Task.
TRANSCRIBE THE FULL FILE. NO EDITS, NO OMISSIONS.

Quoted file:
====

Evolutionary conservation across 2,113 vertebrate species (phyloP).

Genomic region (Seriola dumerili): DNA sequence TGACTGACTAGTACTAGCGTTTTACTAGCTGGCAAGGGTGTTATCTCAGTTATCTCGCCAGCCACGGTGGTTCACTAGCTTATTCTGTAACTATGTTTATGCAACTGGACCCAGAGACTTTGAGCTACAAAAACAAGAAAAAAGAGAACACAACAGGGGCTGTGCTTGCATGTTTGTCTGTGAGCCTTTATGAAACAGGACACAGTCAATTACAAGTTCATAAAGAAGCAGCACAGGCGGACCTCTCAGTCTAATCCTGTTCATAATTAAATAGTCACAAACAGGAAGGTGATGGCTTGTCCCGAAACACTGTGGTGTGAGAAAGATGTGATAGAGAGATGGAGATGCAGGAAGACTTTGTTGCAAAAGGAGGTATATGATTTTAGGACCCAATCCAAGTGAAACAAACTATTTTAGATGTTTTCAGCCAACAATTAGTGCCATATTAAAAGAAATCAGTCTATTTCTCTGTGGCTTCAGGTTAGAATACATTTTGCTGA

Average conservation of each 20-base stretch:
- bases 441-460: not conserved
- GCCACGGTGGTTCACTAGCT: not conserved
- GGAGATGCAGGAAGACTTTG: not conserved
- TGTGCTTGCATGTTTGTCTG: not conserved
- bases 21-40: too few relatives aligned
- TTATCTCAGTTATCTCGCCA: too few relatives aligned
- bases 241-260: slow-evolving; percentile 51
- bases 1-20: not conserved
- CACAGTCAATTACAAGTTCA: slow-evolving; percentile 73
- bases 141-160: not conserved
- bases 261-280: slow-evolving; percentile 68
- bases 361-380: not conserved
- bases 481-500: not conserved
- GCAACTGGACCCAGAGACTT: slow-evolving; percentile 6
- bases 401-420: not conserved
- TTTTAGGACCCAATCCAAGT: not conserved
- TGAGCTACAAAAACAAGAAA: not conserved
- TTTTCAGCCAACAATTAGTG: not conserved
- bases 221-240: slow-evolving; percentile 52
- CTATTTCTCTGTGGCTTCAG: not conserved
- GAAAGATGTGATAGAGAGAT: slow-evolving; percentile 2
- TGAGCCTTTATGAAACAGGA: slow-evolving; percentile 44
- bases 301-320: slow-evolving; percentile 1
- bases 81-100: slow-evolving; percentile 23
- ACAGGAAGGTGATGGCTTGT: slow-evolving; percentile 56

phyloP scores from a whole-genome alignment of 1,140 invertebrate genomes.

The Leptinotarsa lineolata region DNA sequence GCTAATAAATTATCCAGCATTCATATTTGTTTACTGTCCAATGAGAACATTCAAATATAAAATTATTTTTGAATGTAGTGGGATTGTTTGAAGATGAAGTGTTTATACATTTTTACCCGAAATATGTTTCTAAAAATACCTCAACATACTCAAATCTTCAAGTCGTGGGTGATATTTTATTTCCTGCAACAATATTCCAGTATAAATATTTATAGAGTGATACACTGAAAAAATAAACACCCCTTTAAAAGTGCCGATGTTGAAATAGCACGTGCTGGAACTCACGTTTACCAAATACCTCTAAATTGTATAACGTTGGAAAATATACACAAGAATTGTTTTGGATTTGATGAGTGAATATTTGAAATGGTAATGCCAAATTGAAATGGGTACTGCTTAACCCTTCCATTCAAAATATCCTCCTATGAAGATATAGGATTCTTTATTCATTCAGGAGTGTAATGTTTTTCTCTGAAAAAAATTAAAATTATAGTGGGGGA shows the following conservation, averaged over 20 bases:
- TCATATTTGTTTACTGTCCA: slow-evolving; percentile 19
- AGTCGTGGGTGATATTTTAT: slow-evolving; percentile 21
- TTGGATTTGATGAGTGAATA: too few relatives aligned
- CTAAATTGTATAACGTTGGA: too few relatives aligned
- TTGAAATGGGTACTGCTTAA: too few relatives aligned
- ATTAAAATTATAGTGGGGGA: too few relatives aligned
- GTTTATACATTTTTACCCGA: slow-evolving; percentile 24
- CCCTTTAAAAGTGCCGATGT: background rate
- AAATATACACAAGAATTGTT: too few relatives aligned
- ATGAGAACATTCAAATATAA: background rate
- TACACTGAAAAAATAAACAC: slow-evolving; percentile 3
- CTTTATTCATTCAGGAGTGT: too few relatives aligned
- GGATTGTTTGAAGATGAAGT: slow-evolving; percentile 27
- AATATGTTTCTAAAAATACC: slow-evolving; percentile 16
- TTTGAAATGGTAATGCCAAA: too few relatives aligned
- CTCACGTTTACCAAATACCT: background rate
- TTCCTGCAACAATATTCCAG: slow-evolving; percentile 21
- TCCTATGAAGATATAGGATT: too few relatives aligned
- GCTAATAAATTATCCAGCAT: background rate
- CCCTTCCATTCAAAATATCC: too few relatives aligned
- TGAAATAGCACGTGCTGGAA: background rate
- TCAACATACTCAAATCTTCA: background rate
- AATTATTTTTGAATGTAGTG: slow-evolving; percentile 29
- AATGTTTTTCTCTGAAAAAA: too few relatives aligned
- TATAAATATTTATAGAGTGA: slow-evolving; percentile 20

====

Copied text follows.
Evolutionary conservation across 2,113 vertebrate species (phyloP).

Genomic region (Seriola dumerili): DNA sequence TGACTGACTAGTACTAGCGTTTTACTAGCTGGCAAGGGTGTTATCTCAGTTATCTCGCCAGCCACGGTGGTTCACTAGCTTATTCTGTAACTATGTTTATGCAACTGGACCCAGAGACTTTGAGCTACAAAAACAAGAAAAAAGAGAACACAACAGGGGCTGTGCTTGCATGTTTGTCTGTGAGCCTTTATGAAACAGGACACAGTCAATTACAAGTTCATAAAGAAGCAGCACAGGCGGACCTCTCAGTCTAATCCTGTTCATAATTAAATAGTCACAAACAGGAAGGTGATGGCTTGTCCCGAAACACTGTGGTGTGAGAAAGATGTGATAGAGAGATGGAGATGCAGGAAGACTTTGTTGCAAAAGGAGGTATATGATTTTAGGACCCAATCCAAGTGAAACAAACTATTTTAGATGTTTTCAGCCAACAATTAGTGCCATATTAAAAGAAATCAGTCTATTTCTCTGTGGCTTCAGGTTAGAATACATTTTGCTGA

Average conservation of each 20-base stretch:
- bases 441-460: not conserved
- GCCACGGTGGTTCACTAGCT: not conserved
- GGAGATGCAGGAAGACTTTG: not conserved
- TGTGCTTGCATGTTTGTCTG: not conserved
- bases 21-40: too few relatives aligned
- TTATCTCAGTTATCTCGCCA: too few relatives aligned
- bases 241-260: slow-evolving; percentile 51
- bases 1-20: not conserved
- CACAGTCAATTACAAGTTCA: slow-evolving; percentile 73
- bases 141-160: not conserved
- bases 261-280: slow-evolving; percentile 68
- bases 361-380: not conserved
- bases 481-500: not conserved
- GCAACTGGACCCAGAGACTT: slow-evolving; percentile 6
- bases 401-420: not conserved
- TTTTAGGACCCAATCCAAGT: not conserved
- TGAGCTACAAAAACAAGAAA: not conserved
- TTTTCAGCCAACAATTAGTG: not conserved
- bases 221-240: slow-evolving; percentile 52
- CTATTTCTCTGTGGCTTCAG: not conserved
- GAAAGATGTGATAGAGAGAT: slow-evolving; percentile 2
- TGAGCCTTTATGAAACAGGA: slow-evolving; percentile 44
- bases 301-320: slow-evolving; percentile 1
- bases 81-100: slow-evolving; percentile 23
- ACAGGAAGGTGATGGCTTGT: slow-evolving; percentile 56

phyloP scores from a whole-genome alignment of 1,140 invertebrate genomes.

The Leptinotarsa lineolata region DNA sequence GCTAATAAATTATCCAGCATTCATATTTGTTTACTGTCCAATGAGAACATTCAAATATAAAATTATTTTTGAATGTAGTGGGATTGTTTGAAGATGAAGTGTTTATACATTTTTACCCGAAATATGTTTCTAAAAATACCTCAACATACTCAAATCTTCAAGTCGTGGGTGATATTTTATTTCCTGCAACAATATTCCAGTATAAATATTTATAGAGTGATACACTGAAAAAATAAACACCCCTTTAAAAGTGCCGATGTTGAAATAGCACGTGCTGGAACTCACGTTTACCAAATACCTCTAAATTGTATAACGTTGGAAAATATACACAAGAATTGTTTTGGATTTGATGAGTGAATATTTGAAATGGTAATGCCAAATTGAAATGGGTACTGCTTAACCCTTCCATTCAAAATATCCTCCTATGAAGATATAGGATTCTTTATTCATTCAGGAGTGTAATGTTTTTCTCTGAAAAAAATTAAAATTATAGTGGGGGA shows the following conservation, averaged over 20 bases:
- TCATATTTGTTTACTGTCCA: slow-evolving; percentile 19
- AGTCGTGGGTGATATTTTAT: slow-evolving; percentile 21
- TTGGATTTGATGAGTGAATA: too few relatives aligned
- CTAAATTGTATAACGTTGGA: too few relatives aligned
- TTGAAATGGGTACTGCTTAA: too few relatives aligned
- ATTAAAATTATAGTGGGGGA: too few relatives aligned
- GTTTATACATTTTTACCCGA: slow-evolving; percentile 24
- CCCTTTAAAAGTGCCGATGT: background rate
- AAATATACACAAGAATTGTT: too few relatives aligned
- ATGAGAACATTCAAATATAA: background rate
- TACACTGAAAAAATAAACAC: slow-evolving; percentile 3
- CTTTATTCATTCAGGAGTGT: too few relatives aligned
- GGATTGTTTGAAGATGAAGT: slow-evolving; percentile 27
- AATATGTTTCTAAAAATACC: slow-evolving; percentile 16
- TTTGAAATGGTAATGCCAAA: too few relatives aligned
- CTCACGTTTACCAAATACCT: background rate
- TTCCTGCAACAATATTCCAG: slow-evolving; percentile 21
- TCCTATGAAGATATAGGATT: too few relatives aligned
- GCTAATAAATTATCCAGCAT: background rate
- CCCTTCCATTCAAAATATCC: too few relatives aligned
- TGAAATAGCACGTGCTGGAA: background rate
- TCAACATACTCAAATCTTCA: background rate
- AATTATTTTTGAATGTAGTG: slow-evolving; percentile 29
- AATGTTTTTCTCTGAAAAAA: too few relatives aligned
- TATAAATATTTATAGAGTGA: slow-evolving; percentile 20